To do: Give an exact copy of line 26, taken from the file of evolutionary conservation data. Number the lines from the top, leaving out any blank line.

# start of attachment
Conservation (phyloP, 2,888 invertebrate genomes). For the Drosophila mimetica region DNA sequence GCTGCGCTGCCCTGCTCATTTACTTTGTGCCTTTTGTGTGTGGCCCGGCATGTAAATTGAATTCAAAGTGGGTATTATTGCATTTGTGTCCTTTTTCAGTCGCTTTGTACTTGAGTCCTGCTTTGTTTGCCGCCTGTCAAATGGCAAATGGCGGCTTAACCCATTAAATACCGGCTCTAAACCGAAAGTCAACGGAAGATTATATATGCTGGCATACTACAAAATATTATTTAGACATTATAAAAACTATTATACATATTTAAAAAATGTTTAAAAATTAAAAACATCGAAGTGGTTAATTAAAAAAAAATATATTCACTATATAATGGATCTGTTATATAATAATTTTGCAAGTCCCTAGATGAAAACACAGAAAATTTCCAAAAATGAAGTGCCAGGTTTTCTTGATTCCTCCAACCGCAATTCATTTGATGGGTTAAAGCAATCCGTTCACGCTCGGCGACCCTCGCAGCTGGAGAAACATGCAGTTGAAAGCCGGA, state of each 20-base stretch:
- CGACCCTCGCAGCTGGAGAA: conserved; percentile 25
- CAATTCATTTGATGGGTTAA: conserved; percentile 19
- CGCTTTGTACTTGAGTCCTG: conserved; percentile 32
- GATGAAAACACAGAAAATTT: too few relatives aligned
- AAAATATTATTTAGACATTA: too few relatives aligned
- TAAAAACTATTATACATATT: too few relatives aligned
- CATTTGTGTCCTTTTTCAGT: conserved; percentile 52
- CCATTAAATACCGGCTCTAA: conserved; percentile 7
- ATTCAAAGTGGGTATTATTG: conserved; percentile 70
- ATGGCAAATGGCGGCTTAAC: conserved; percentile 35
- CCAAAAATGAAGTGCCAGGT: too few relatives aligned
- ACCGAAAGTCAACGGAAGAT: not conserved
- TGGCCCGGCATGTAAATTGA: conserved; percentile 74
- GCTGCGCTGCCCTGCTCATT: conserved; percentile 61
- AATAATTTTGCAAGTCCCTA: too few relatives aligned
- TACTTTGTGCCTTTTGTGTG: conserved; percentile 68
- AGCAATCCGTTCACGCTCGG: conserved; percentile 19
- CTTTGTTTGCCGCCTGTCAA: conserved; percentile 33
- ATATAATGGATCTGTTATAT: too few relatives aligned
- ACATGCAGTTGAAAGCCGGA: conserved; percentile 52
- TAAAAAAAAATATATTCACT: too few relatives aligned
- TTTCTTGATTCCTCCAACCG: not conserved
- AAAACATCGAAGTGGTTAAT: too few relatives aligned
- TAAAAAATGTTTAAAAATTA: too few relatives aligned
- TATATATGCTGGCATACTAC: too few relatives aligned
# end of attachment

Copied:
- TATATATGCTGGCATACTAC: too few relatives aligned